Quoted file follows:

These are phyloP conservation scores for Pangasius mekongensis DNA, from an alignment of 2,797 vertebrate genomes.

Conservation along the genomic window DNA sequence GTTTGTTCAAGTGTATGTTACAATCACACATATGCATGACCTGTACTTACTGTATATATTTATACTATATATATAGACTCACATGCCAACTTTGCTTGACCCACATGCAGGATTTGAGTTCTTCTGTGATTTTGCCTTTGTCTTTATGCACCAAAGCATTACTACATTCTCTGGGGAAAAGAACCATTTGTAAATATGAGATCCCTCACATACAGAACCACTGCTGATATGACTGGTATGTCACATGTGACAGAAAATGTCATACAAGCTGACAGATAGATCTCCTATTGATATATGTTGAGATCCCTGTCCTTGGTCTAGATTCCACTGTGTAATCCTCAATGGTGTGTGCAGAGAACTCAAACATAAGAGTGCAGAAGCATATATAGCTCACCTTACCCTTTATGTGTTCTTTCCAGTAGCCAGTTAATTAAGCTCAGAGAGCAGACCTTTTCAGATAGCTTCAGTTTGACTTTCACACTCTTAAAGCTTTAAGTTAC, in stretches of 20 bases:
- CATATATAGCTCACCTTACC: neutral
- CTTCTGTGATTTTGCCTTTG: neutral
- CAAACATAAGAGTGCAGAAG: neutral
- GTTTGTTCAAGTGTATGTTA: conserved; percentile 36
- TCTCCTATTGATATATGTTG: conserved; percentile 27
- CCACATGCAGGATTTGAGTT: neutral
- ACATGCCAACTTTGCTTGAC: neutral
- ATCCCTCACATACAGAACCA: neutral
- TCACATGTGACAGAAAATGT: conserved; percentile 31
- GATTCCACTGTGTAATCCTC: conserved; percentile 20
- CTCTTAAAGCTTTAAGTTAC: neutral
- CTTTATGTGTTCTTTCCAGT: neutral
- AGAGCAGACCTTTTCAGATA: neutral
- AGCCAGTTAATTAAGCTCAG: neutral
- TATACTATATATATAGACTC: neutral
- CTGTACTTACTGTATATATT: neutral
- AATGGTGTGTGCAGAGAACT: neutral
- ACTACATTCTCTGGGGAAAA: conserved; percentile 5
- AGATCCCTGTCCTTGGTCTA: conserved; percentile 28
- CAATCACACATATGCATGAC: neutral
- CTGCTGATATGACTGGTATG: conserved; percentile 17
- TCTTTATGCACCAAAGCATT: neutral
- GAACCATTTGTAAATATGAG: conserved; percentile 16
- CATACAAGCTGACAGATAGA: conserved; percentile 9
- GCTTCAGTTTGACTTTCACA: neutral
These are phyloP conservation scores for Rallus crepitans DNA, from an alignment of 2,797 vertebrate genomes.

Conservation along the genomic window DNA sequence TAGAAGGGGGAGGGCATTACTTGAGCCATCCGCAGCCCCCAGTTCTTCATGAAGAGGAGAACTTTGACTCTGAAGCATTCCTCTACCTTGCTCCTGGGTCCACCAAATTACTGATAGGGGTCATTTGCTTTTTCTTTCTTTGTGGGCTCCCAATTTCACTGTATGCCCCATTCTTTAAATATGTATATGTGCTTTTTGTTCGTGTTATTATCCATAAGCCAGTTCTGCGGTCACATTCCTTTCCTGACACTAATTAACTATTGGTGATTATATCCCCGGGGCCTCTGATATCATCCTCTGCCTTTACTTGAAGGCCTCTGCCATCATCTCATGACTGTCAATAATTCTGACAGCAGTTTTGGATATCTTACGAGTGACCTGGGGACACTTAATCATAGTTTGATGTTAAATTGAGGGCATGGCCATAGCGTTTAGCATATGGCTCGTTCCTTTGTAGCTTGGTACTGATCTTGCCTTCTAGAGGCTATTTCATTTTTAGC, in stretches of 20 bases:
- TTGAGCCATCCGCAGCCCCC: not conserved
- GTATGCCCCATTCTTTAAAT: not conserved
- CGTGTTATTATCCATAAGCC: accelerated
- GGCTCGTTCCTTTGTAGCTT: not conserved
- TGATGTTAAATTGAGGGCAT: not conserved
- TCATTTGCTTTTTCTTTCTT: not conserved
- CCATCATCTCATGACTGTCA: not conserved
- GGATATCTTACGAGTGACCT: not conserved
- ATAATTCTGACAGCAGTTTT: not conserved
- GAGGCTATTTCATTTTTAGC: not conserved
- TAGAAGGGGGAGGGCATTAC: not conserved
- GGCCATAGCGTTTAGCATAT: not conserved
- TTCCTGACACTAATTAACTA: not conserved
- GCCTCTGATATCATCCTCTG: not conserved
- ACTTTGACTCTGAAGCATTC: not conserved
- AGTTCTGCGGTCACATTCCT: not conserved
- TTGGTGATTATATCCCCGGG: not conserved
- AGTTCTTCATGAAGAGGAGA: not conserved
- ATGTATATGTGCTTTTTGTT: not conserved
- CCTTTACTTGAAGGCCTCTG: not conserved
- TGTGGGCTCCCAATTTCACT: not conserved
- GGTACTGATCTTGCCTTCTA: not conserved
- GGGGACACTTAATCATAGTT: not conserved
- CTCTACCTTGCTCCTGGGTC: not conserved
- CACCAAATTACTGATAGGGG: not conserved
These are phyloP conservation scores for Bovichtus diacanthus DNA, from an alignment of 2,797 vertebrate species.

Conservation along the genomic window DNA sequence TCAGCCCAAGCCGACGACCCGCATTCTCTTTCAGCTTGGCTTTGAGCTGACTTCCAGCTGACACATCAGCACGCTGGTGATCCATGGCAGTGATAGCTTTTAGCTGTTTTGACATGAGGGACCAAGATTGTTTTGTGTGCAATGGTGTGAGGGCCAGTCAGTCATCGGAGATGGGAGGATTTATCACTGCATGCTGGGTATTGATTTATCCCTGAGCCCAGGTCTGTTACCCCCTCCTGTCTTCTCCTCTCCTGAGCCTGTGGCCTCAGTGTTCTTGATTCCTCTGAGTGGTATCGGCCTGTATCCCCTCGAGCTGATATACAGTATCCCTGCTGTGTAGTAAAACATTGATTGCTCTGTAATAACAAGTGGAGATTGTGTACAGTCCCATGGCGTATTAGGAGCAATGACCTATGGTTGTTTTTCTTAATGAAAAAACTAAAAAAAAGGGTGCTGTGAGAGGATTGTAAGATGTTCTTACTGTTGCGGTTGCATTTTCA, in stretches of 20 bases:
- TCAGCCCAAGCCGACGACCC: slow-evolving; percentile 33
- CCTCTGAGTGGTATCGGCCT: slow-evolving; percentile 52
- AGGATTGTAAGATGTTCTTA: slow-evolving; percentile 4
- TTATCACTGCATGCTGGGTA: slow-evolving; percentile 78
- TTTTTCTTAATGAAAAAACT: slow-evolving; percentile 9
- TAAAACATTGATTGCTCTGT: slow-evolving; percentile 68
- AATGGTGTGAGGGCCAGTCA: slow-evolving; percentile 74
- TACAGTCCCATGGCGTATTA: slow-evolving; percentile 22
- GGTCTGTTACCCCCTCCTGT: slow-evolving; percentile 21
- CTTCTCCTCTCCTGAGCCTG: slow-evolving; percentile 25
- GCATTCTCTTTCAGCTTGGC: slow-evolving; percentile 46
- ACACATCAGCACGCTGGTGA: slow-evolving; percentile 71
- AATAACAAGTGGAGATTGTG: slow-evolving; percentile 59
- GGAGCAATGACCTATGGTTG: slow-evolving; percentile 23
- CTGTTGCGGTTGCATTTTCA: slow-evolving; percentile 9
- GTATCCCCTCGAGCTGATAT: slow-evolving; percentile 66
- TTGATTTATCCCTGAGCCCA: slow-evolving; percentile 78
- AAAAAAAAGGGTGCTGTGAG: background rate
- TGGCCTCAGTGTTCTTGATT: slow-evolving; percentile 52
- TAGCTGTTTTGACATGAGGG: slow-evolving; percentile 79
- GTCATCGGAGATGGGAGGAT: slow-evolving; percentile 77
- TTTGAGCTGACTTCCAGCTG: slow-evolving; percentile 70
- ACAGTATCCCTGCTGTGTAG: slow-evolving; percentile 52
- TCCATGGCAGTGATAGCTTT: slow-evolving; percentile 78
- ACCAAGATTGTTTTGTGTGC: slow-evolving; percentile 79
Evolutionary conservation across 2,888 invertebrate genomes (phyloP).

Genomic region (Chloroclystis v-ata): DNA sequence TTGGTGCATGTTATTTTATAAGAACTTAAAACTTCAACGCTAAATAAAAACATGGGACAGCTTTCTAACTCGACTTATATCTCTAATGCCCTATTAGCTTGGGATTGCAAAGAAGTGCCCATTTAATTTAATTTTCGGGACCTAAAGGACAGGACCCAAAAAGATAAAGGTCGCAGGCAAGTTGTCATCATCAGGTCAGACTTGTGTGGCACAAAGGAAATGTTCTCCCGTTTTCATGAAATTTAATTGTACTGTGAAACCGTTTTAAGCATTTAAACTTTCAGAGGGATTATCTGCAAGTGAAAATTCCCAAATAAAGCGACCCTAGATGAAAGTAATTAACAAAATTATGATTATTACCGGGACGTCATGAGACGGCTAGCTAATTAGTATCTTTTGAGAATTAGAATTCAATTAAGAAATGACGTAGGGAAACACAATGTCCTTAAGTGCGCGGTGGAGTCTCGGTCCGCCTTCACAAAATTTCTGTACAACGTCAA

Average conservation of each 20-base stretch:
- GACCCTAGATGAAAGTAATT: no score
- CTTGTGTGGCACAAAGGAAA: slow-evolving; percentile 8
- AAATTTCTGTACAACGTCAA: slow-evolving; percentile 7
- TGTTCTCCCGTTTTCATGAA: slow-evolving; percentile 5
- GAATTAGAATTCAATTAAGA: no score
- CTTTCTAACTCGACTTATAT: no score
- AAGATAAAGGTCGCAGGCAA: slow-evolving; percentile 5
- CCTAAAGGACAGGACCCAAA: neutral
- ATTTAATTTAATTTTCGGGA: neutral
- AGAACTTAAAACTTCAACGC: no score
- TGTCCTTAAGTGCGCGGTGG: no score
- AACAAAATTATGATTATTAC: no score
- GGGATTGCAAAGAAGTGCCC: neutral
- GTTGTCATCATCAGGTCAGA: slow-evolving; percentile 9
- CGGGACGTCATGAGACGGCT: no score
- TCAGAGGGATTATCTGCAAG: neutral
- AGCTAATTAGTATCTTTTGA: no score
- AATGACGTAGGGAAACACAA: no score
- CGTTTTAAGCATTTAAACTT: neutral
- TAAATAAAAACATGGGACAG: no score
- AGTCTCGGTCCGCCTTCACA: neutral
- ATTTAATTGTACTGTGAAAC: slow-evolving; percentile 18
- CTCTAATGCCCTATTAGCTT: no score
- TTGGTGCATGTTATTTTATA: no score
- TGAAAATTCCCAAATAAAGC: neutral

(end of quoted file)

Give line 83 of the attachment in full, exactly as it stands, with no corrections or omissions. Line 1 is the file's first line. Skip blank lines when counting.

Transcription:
Genomic region (Chloroclystis v-ata): DNA sequence TTGGTGCATGTTATTTTATAAGAACTTAAAACTTCAACGCTAAATAAAAACATGGGACAGCTTTCTAACTCGACTTATATCTCTAATGCCCTATTAGCTTGGGATTGCAAAGAAGTGCCCATTTAATTTAATTTTCGGGACCTAAAGGACAGGACCCAAAAAGATAAAGGTCGCAGGCAAGTTGTCATCATCAGGTCAGACTTGTGTGGCACAAAGGAAATGTTCTCCCGTTTTCATGAAATTTAATTGTACTGTGAAACCGTTTTAAGCATTTAAACTTTCAGAGGGATTATCTGCAAGTGAAAATTCCCAAATAAAGCGACCCTAGATGAAAGTAATTAACAAAATTATGATTATTACCGGGACGTCATGAGACGGCTAGCTAATTAGTATCTTTTGAGAATTAGAATTCAATTAAGAAATGACGTAGGGAAACACAATGTCCTTAAGTGCGCGGTGGAGTCTCGGTCCGCCTTCACAAAATTTCTGTACAACGTCAA